Explained mortgage banker Robert H. Gidel of the Abacus Group: "There seemed to be no end to the [construction] boom. But we didn't do our homework. That market [east of 15th Street] prior to 1980 had 4 million square feet of office space. Now it has nearly 9 million square feet without identifying the absorption rate, who were the tenants willing to move there and what rates they were willing to pay."
With the vast office construction -- more than $500 million completed or planned within two blocks of Franklin Park alone -- the vacancy rate rapidly zoomed to 15 percent citywide last year, and well over 50 percent east of 15th Street. With the recent rentals, the overall rate has now been cut to 9.6 percent, still high by Washington standards but below the national vacancy rate of 11 percent.
In its simplest terms, would-be tenants were skeptical about moving to foreign turf east of 15th Street. The mention of 14th Street conjures up red lights, pornography shops and nude dancers.
Rumford's Franklin Square group successfully has fought the renewal of the liquor licenses of several of the sexually oriented bars on the 14th Street block between I and H streets. Developers, tenants and those planning to move to the area all expect that relatively soon the 14th Street strip will become a part of Washington's seedier history and still more office buildings will be built. But the predictions of the strip's imminent demise seem premature.
When the Franklin Square group got the liquor license at the This Is It? bar revoked last month, it immediately started a new attraction: Jell-O wrestling by nude women that has drawn crowds of about 150 patrons on weekend nights.
But the liquor ban has taken its toll. As a nude dancer gyrated the other night, bartender Krise Murthy had to inform a customer that the bar no longer served beer. The customer walked out.
How long will This Is It? stay open? "As long as it's making money," Murthy said.
Daryl Nickel, managing partner of the Brownstein, Zeidman & Schomer law firm with offices at 1025 Connecticut Ave. NW, said that the presence of the 14th Street strip "gave us a lot of concern" as the firm weighed moving to the area. Eventually, the 41-member firm decided that it will move next February to a building at 1401 New York Ave. NW.
"We didn't want to be a pioneer," he said. "We're betting on that strip being closed down."
Another law firm, Spiegel & McDiarmid, now located in the Watergate office building, vetoed a move to the new building at 1400 I St. because of its proximity to the porno shops and bars. Instead, in December the firm will move to offices at 1350 New York Ave.
With that selection, David R. Straus, a partner in the firm, said that "you don't have to walk past those areas with the sexually oriented shows if you don't want to."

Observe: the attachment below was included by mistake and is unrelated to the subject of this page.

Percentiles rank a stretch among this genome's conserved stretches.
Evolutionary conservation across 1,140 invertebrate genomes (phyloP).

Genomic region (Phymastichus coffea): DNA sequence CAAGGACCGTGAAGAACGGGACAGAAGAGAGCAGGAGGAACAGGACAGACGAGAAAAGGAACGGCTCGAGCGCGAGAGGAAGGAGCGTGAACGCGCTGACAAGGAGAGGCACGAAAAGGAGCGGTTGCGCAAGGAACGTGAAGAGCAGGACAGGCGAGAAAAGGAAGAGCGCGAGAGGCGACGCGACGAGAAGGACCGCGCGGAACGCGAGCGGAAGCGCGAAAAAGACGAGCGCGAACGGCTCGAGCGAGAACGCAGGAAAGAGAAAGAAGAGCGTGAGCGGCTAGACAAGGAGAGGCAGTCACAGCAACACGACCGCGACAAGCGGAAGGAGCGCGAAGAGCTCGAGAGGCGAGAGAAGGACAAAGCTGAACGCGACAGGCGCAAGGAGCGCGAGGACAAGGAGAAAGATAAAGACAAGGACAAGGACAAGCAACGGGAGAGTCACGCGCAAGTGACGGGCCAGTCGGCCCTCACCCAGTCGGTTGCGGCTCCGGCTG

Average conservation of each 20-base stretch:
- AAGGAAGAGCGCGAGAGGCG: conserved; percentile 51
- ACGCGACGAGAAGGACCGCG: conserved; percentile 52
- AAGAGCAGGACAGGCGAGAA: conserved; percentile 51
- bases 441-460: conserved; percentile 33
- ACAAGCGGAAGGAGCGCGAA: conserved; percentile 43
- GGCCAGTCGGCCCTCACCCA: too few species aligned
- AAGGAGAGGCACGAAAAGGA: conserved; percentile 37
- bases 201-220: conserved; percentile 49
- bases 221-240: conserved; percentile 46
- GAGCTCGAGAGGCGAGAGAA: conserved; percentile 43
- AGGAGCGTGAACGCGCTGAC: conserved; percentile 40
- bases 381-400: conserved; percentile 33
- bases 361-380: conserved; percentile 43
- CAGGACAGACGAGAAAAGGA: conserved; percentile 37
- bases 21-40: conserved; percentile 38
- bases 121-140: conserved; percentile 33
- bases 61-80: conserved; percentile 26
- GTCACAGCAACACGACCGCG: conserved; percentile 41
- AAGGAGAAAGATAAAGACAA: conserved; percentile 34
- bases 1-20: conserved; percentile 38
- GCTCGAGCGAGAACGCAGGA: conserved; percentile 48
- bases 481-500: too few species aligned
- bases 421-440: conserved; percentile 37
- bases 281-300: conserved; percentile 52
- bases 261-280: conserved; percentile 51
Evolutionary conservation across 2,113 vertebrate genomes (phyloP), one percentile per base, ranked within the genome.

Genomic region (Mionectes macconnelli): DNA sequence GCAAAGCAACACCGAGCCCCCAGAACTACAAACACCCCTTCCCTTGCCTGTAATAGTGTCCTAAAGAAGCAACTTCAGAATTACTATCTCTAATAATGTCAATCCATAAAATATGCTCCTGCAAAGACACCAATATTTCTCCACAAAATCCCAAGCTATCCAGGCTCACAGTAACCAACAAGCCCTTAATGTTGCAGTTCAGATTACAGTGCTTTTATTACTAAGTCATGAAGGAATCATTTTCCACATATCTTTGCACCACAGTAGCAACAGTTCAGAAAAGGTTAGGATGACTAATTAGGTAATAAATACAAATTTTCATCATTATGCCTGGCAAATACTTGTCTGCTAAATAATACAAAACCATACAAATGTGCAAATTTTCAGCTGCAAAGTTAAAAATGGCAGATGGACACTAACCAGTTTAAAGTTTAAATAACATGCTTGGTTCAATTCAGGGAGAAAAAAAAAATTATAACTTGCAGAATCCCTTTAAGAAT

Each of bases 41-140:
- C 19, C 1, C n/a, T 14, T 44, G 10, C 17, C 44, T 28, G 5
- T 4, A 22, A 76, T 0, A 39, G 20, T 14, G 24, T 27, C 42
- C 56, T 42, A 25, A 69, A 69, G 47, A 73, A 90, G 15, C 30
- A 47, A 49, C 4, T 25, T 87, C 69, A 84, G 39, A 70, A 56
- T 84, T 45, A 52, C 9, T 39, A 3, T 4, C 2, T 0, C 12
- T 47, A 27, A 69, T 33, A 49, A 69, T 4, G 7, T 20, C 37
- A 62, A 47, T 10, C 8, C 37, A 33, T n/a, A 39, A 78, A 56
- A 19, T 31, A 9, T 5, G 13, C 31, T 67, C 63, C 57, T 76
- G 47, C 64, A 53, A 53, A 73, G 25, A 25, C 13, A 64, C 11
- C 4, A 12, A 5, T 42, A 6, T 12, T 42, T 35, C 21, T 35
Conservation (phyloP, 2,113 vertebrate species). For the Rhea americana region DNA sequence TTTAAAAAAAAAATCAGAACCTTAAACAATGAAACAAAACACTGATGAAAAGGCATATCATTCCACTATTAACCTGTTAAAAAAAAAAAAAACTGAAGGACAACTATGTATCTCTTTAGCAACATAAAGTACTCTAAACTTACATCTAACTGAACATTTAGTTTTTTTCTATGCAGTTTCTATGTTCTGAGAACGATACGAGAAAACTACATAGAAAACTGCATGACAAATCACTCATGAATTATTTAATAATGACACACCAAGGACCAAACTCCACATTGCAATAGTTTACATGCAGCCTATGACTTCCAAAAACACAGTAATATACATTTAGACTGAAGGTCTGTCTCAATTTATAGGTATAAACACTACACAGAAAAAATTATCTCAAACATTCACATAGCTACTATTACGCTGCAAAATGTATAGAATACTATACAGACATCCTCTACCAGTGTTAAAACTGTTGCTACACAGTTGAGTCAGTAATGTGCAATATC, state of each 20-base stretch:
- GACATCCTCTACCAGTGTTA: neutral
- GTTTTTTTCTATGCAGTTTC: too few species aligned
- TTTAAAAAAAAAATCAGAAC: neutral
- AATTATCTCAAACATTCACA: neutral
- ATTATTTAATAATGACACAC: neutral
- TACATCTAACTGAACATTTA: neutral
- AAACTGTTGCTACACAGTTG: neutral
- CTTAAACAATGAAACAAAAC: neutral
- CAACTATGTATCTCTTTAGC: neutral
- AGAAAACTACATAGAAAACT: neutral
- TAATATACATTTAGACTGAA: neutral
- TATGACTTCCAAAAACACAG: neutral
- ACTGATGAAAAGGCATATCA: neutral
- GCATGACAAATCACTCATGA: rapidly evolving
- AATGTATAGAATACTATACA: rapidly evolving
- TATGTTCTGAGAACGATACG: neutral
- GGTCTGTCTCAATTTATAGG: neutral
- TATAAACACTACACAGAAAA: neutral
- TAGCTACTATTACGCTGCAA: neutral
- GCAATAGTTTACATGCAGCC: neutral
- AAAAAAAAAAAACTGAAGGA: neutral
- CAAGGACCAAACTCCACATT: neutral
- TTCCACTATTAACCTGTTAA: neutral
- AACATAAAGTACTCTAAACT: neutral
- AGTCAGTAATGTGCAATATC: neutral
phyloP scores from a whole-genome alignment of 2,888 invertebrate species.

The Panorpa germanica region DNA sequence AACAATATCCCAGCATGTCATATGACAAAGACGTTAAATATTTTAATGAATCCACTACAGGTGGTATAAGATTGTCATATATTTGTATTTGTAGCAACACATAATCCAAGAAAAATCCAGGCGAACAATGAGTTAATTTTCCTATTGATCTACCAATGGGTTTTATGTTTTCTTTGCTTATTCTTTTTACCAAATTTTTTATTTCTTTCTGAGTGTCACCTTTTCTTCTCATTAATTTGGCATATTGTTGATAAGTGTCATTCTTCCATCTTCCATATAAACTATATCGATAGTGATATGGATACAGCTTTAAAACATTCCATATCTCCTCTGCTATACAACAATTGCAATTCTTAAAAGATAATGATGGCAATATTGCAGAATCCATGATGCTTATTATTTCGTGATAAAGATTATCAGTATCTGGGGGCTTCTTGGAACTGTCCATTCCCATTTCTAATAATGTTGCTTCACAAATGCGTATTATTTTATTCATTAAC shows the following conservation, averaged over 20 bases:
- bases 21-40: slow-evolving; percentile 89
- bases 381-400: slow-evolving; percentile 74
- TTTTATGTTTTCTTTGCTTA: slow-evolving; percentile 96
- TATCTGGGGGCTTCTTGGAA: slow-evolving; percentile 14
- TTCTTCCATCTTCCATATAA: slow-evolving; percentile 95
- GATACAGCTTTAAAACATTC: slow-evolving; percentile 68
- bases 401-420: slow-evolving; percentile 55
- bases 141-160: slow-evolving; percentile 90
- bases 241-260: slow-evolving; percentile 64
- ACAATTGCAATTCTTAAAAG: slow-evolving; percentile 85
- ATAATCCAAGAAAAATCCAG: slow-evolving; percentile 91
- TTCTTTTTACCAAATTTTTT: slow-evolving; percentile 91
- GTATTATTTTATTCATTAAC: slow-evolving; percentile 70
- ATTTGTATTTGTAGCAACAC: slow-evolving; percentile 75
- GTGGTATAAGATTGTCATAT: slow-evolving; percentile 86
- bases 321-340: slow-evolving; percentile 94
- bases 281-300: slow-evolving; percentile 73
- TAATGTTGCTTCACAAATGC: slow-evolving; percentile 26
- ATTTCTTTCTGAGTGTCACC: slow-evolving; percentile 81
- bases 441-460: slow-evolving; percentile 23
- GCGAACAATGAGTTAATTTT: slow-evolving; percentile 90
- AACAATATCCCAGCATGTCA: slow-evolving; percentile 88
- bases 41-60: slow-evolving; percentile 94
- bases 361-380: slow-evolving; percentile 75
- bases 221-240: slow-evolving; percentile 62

While there is a surfeit of nudie shows, decent restaurants are few and far between. Several trade association executives said they still go west of 15th Street when they want to take a client to lunch.
"We're anxious to see the area develop," said Charles J. Carey, president of the National Food Processors Association, which helped build the red brick and glass structure at 1401 New York. Rentals were "very, very slow at first," he said, but that now he believes "the period of uncertainty is over."
Another newcomer to the east side of 15th Street is the American Petroleum Institute, which moved its 325-member staff from 2101 L St. NW to 1220 L.
"We did our own analysis and concluded that in the long we're better off here," said William O'Keefe, a vice president of the oil trade group. "We were able to enter into a 25-year lease, which is important to us. Since we've been here, people say their fears have been alleviated."
While some developers were forced to offer cut-rate rental deals in order to secure tenants, others with the proverbial deep pockets have waited through the recessionary years for the office market to turn around. One such developer is parking magnate Dominic F. Antonelli Jr., part owner of the building at 1301 New York Ave., which has been vacant for more than a year.
He wanted a single tenant for the entire building, according to his leasing agent, and now is close to completing a deal with the General Services Administration to house more government offices there.
Despite developers' difficulties in filling their buildings, there seems to be no continuing fear of overbuilding. Another office glut seems to be a distinct possibility.
More office construction is underway or planned along Pennsylvania Avenue, in the Franklin Park area, near Capitol Hill and in the main business district west of 15th Street. In addition, as law firms and associations vacate their current space for moves to the east end of town, only part of their former space is being leased by other tenants in the same buildings, according to real estate officials.
"People still remain very confident about office buildings," said developer Rumford. "That confidence may still be tested."
In the view of Robert Pickeral, Riggs National Bank's senior vice-president for real estate: "The only lesson we learn from history is that we don't learn anything. It's true of builders and lenders, too."